Blind Bart


 A Story of the Kind of Courage That Can Change the World

46 Then they came to Jericho. As Jesus and his disciples, together with a large crowd, were leaving the city, a blind man, Bartimaeus (which means “son of Timaeus”), was sitting by the roadside begging. 47 When he heard that it was Jesus of Nazareth, he began to shout, “Jesus, Son of David, have mercy on me!”

48 Many rebuked him and told him to be quiet, but he shouted all the more, “Son of David, have mercy on me!”

49 Jesus stopped and said, “Call him.”

So they called to the blind man, “Cheer up! On your feet! He’s calling you.” 50 Throwing his cloak aside, he jumped to his feet and came to Jesus.

51 “What do you want me to do for you?” Jesus asked him.

The blind man said, “Rabbi, I want to see.”

52 “Go,” said Jesus, “your faith has healed you.” Immediately he received his sight and followed Jesus along the road. [Mark 10:46-52]

Recently I had the pleasure of hearing my good friend Mark preach a sermon on this passage.  Some of the points that he made during that sermon struck me in a new way.  I want to take a few minutes to parse them out and maybe give you a new way of reading this passage as well.

First a question – How do you see Jesus?

Bart was blind.  He couldn’t “see” Jesus at all.  As a result of time and distance neither can we.  But Bart knew that Jesus was near and that he had a reputation as being a merciful healer, so he cried out “have mercy on me.”

When he was rebuked and told to stay quiet he called out even louder.  Why?  Not only why did Bart persist but more importantly why did the disciples try and silence him in the first place?  He clearly needed healing, why put him down?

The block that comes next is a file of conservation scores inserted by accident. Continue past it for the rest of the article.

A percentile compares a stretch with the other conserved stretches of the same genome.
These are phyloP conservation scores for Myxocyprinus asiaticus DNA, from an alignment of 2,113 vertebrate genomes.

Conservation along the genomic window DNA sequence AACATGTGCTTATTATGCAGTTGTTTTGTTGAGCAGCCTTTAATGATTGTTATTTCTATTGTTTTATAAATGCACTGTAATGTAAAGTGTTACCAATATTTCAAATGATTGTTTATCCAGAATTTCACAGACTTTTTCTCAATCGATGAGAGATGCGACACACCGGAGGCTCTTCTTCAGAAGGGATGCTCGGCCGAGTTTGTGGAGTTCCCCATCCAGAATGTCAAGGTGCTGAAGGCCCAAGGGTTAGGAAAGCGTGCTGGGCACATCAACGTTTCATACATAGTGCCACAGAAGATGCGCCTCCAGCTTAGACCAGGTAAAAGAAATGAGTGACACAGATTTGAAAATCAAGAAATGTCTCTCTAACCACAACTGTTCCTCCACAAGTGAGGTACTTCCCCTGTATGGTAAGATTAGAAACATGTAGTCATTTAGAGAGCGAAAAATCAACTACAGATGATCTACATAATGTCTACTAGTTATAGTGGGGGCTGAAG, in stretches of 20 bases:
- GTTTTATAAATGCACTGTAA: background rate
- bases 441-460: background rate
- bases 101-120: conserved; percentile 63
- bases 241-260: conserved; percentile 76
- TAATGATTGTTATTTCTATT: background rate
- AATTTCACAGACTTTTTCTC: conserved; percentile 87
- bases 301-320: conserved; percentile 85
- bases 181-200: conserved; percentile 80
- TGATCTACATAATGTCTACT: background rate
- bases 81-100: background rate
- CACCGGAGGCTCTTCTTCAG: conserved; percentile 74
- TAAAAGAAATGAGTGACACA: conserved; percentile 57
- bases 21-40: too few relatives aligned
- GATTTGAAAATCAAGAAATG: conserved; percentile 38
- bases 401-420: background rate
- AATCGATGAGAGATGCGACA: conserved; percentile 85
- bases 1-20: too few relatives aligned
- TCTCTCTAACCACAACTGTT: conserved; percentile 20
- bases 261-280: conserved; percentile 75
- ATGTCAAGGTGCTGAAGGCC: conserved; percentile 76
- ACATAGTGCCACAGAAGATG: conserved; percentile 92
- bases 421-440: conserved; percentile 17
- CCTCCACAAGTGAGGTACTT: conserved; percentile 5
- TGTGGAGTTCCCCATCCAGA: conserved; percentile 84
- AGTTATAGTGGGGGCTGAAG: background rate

It’s disruptive when someone in need interrupts us from our agenda.  I get it, do we put people down because we are afraid of doing something wrong, being inconvenienced, or getting dirty?

Jean Vanier said –

“Fear is at the root of all forms of exclusion”

But Bart overcame that fear.  He was courageous in the face of ridicule.  He refused to be excluded based on his disability.

When he finally got the chance to speak to Jesus his request was simple and obvious.  “I want to see..”

In this context the request would have carried the double meaning.  Not only did Bart want to see, but he also desired to be seen by others. Those with disabilities in Jesus’ day where on the outside of everything.  The overriding cultural attitude was that their disability was the consequence of sin.  They were therefore excluded from all forms of community.  The fact the Jesus was willing to stop, see Bart for who he was, listen and act upon his request is all you need to know about how we are to view those around us who are on the outside.

We live a hurried existence.

Twice in the last few days I have had people comment about this hurried world by using the same expression.  They have said that it’s as if everyone is running around like their hair is on fire.  That is quite the mental image and I think it says a lot about the way too many of us our living our lives.  You can’t see anyone, understand their needs and serve them if you are preoccupied with a fire on your own head.

We need to stop.  Not just slow down but completely stop what we are doing.  Stop like Jesus stopped.  Stop and see the people around us, I mean really see them.  Stop and hear them and stop and know them.

Only when stop in this way will we be able to impact people’s lives and change the world.

What’s causing the fire on your head?  What do you wish people would see about you?

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